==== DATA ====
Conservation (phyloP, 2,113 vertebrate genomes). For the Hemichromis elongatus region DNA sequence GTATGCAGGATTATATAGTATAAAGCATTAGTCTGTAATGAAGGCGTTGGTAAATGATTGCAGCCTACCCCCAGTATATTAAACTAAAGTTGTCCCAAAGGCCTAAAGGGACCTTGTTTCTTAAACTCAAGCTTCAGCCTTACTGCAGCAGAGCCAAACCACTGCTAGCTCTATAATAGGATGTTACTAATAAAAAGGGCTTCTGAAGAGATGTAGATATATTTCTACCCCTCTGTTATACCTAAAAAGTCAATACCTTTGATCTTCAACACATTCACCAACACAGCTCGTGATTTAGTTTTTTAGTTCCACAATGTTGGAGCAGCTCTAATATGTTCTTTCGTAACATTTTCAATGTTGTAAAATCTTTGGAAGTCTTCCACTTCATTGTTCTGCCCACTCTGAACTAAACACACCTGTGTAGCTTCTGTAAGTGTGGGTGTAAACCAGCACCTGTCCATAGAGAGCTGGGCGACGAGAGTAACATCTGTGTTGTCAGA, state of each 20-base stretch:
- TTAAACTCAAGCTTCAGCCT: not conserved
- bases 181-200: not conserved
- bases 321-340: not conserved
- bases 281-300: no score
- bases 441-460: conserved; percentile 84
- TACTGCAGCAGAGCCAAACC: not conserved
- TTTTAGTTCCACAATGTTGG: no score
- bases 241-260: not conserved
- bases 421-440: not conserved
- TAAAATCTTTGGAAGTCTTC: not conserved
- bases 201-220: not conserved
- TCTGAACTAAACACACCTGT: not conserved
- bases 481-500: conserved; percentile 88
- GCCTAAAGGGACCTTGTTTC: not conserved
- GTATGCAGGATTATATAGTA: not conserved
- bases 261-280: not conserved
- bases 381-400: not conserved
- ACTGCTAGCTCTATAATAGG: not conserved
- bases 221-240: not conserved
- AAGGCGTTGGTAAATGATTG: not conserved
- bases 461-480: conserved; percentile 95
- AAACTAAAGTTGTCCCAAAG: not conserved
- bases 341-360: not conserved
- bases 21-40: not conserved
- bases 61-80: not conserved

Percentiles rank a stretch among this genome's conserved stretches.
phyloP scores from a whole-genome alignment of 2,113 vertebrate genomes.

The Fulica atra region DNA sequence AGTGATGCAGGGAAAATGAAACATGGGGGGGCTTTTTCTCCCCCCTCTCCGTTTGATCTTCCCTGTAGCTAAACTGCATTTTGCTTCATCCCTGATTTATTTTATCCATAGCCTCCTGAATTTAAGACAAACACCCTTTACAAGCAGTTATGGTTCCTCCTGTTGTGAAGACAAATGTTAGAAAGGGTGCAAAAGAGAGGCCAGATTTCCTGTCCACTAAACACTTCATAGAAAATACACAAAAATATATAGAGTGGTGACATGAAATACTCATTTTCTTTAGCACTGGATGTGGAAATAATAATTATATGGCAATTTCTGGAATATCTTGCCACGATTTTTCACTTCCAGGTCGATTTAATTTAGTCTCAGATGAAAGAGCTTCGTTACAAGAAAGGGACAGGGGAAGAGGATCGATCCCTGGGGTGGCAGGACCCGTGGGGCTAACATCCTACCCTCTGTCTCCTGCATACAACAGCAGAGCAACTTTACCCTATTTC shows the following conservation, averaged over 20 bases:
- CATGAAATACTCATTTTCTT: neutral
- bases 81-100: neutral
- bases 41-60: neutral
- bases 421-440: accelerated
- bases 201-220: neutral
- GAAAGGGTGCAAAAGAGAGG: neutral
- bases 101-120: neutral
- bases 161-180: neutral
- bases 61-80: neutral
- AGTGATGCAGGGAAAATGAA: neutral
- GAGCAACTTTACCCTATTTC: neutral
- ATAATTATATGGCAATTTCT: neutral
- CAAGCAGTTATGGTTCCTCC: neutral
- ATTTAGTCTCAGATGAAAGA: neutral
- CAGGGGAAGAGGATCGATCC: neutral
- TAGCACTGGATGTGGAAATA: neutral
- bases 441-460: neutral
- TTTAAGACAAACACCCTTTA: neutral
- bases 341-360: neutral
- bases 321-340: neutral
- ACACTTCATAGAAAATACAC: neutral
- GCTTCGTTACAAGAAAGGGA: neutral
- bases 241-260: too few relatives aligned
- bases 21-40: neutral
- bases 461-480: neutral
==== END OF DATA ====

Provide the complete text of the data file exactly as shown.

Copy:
Conservation (phyloP, 2,113 vertebrate genomes). For the Hemichromis elongatus region DNA sequence GTATGCAGGATTATATAGTATAAAGCATTAGTCTGTAATGAAGGCGTTGGTAAATGATTGCAGCCTACCCCCAGTATATTAAACTAAAGTTGTCCCAAAGGCCTAAAGGGACCTTGTTTCTTAAACTCAAGCTTCAGCCTTACTGCAGCAGAGCCAAACCACTGCTAGCTCTATAATAGGATGTTACTAATAAAAAGGGCTTCTGAAGAGATGTAGATATATTTCTACCCCTCTGTTATACCTAAAAAGTCAATACCTTTGATCTTCAACACATTCACCAACACAGCTCGTGATTTAGTTTTTTAGTTCCACAATGTTGGAGCAGCTCTAATATGTTCTTTCGTAACATTTTCAATGTTGTAAAATCTTTGGAAGTCTTCCACTTCATTGTTCTGCCCACTCTGAACTAAACACACCTGTGTAGCTTCTGTAAGTGTGGGTGTAAACCAGCACCTGTCCATAGAGAGCTGGGCGACGAGAGTAACATCTGTGTTGTCAGA, state of each 20-base stretch:
- TTAAACTCAAGCTTCAGCCT: not conserved
- bases 181-200: not conserved
- bases 321-340: not conserved
- bases 281-300: no score
- bases 441-460: conserved; percentile 84
- TACTGCAGCAGAGCCAAACC: not conserved
- TTTTAGTTCCACAATGTTGG: no score
- bases 241-260: not conserved
- bases 421-440: not conserved
- TAAAATCTTTGGAAGTCTTC: not conserved
- bases 201-220: not conserved
- TCTGAACTAAACACACCTGT: not conserved
- bases 481-500: conserved; percentile 88
- GCCTAAAGGGACCTTGTTTC: not conserved
- GTATGCAGGATTATATAGTA: not conserved
- bases 261-280: not conserved
- bases 381-400: not conserved
- ACTGCTAGCTCTATAATAGG: not conserved
- bases 221-240: not conserved
- AAGGCGTTGGTAAATGATTG: not conserved
- bases 461-480: conserved; percentile 95
- AAACTAAAGTTGTCCCAAAG: not conserved
- bases 341-360: not conserved
- bases 21-40: not conserved
- bases 61-80: not conserved

Percentiles rank a stretch among this genome's conserved stretches.
phyloP scores from a whole-genome alignment of 2,113 vertebrate genomes.

The Fulica atra region DNA sequence AGTGATGCAGGGAAAATGAAACATGGGGGGGCTTTTTCTCCCCCCTCTCCGTTTGATCTTCCCTGTAGCTAAACTGCATTTTGCTTCATCCCTGATTTATTTTATCCATAGCCTCCTGAATTTAAGACAAACACCCTTTACAAGCAGTTATGGTTCCTCCTGTTGTGAAGACAAATGTTAGAAAGGGTGCAAAAGAGAGGCCAGATTTCCTGTCCACTAAACACTTCATAGAAAATACACAAAAATATATAGAGTGGTGACATGAAATACTCATTTTCTTTAGCACTGGATGTGGAAATAATAATTATATGGCAATTTCTGGAATATCTTGCCACGATTTTTCACTTCCAGGTCGATTTAATTTAGTCTCAGATGAAAGAGCTTCGTTACAAGAAAGGGACAGGGGAAGAGGATCGATCCCTGGGGTGGCAGGACCCGTGGGGCTAACATCCTACCCTCTGTCTCCTGCATACAACAGCAGAGCAACTTTACCCTATTTC shows the following conservation, averaged over 20 bases:
- CATGAAATACTCATTTTCTT: neutral
- bases 81-100: neutral
- bases 41-60: neutral
- bases 421-440: accelerated
- bases 201-220: neutral
- GAAAGGGTGCAAAAGAGAGG: neutral
- bases 101-120: neutral
- bases 161-180: neutral
- bases 61-80: neutral
- AGTGATGCAGGGAAAATGAA: neutral
- GAGCAACTTTACCCTATTTC: neutral
- ATAATTATATGGCAATTTCT: neutral
- CAAGCAGTTATGGTTCCTCC: neutral
- ATTTAGTCTCAGATGAAAGA: neutral
- CAGGGGAAGAGGATCGATCC: neutral
- TAGCACTGGATGTGGAAATA: neutral
- bases 441-460: neutral
- TTTAAGACAAACACCCTTTA: neutral
- bases 341-360: neutral
- bases 321-340: neutral
- ACACTTCATAGAAAATACAC: neutral
- GCTTCGTTACAAGAAAGGGA: neutral
- bases 241-260: too few relatives aligned
- bases 21-40: neutral
- bases 461-480: neutral